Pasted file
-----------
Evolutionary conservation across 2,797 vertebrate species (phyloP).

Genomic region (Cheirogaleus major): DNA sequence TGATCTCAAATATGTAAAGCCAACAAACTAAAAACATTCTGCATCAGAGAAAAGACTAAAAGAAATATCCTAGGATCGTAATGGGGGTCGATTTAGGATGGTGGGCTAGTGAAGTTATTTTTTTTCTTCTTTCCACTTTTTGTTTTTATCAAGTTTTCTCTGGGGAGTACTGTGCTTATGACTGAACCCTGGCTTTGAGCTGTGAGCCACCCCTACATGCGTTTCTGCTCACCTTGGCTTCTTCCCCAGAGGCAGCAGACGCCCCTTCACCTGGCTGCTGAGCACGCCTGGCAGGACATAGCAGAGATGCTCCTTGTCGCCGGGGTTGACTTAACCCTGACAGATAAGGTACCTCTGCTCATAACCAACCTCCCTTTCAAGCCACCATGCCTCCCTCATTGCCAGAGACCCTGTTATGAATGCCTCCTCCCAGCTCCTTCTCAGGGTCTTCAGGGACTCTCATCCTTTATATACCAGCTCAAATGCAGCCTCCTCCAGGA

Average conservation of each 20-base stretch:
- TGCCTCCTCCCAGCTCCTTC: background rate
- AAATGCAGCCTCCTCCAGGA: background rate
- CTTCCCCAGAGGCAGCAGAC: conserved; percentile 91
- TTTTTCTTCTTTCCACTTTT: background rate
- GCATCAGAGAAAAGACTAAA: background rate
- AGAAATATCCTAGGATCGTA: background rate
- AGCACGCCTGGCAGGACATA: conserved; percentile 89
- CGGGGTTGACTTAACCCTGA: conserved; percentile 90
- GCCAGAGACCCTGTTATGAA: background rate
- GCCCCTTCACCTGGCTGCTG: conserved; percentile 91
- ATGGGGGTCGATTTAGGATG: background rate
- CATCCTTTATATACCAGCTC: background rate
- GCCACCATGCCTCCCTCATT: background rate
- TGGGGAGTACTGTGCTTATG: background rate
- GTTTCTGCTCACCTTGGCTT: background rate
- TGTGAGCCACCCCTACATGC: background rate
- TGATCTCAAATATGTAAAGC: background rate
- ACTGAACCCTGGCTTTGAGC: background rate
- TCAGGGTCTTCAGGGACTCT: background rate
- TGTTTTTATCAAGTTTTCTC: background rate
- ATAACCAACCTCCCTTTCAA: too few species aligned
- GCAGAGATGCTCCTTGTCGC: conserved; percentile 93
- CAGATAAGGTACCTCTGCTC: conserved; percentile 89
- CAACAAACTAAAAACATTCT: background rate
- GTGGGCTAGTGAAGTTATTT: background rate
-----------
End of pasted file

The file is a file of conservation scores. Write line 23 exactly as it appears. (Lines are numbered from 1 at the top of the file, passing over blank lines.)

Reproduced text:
- TGTTTTTATCAAGTTTTCTC: background rate